Epileptics and diabetics could be forced to undergo treatment under planned mental health laws, a parliamentary committee said yesterday.

Epileptics and diabetics could be forced to undergo treatment under planned mental health laws, a parliamentary committee said yesterday.

MPs and peers on the Joint Commons and Lords Committee on Human Rights said proposals in the draft Mental Health Bill could infringe patients' human rights.

Ministers argue that mental health legislation needs updating after nearly 20 years and Tony Blair has told MPs that the public wanted tight rules on treating people with severe mental disorders. However, there has been a growing campaign against the plans, culminating in a lobby of Westminster last month.

Protesters have focused on moves to allow the detention of people judged to be suffering severe personality disorders, even though they have not committed a crime, and to force the mentally ill living in the community to take their medicine. In its report, the committee said it had "serious reservations" about some of the planned moves and registered fears that the definition of "mental disorder" was wide enough to include people with addiction or learning disorders.

The committee said: "It might also include illnesses affecting organs other than the brain, but causing effects which interfere with mental functioning, such as epilepsy, and conceivably diabetes if the patient was suffering a hyperglycaemic attack leading to interference with brain function.

"The prospect of a Mental Health Act being used to authorise compulsory treatment of people suffering from diabetes or epilepsy is unattractive."

The MPs and peers said the planned new law removed current restrictions on detention because of "promiscuity or other immoral conduct, sexual deviancy or dependence on drugs or alcohol".

The report said: "The history of the 20th century demonstrated that psychiatry is capable of being abused. Nazi Germany and the USSR were probably not the only countries in which socially or politically unacceptable behaviour was regarded as a manifestation of a 'disorder of the mind'."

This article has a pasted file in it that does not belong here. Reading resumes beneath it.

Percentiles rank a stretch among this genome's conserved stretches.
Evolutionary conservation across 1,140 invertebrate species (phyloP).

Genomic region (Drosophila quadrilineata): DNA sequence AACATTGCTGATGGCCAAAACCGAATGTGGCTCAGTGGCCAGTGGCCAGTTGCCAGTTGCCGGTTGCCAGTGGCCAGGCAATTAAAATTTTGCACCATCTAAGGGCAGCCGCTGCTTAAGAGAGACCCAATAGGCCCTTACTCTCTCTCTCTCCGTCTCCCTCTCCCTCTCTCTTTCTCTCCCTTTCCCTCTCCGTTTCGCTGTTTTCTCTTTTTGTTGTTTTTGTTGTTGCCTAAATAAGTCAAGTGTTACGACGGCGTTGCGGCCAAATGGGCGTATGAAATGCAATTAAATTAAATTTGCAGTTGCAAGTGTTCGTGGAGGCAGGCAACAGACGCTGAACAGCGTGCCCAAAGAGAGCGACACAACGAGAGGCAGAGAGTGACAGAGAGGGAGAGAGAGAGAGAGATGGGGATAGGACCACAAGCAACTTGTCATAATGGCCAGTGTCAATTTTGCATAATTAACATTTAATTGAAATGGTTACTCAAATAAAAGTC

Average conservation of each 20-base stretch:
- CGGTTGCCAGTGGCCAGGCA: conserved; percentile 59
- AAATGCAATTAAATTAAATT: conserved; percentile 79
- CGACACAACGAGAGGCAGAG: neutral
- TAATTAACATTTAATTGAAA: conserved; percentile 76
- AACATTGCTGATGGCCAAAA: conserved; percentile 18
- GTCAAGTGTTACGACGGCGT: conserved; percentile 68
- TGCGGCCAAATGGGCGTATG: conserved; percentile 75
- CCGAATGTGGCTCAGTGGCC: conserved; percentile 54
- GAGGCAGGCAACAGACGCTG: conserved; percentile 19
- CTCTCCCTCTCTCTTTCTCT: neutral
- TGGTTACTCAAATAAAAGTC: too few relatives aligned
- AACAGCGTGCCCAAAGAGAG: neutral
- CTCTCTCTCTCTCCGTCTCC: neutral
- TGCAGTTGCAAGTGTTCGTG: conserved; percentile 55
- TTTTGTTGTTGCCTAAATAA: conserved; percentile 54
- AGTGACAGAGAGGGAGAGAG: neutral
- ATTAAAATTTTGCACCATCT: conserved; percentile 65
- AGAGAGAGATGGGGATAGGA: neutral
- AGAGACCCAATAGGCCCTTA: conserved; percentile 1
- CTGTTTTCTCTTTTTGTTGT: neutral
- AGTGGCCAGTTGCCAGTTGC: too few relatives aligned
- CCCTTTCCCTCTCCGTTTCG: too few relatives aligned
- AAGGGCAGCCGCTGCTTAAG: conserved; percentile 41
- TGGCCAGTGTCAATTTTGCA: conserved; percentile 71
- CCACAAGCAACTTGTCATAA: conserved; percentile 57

The proposed laws could lead to "the compulsory detention ... of people for the protection of others when the people detained have never been charged with any criminal office and nothing can be done to alleviate the mental disorder from which they are suffering."

The committee said: "This raises human rights issues, flowing mainly from the breadth of circumstances in which a patient could be subjected to compulsory, non-consensual treatment."

John Wadham, director of the civil rights group Liberty, shared the committee's concerns. He said: "The draft bill rewrites the definition of mental disorder to make it frighteningly wide and vague.

"People should not be locked up on the basis of what some expert thinks they might do in the future," he said.

"This also risks turning our psychiatrists and mental health nurses into prison warders. This can't be a sensible way forward.

"Medical opinion on the nature of severe personality disorder remains so divided, and assessing dangerousness remains an inexact science. While that remains the case, this power creates too high a risk of serious injustice."

Parliamentarians welcomed some of the proposals and believed the Government had a positive approach to the issue. The committee was confident its concerns would be reflected in the final version of the bill.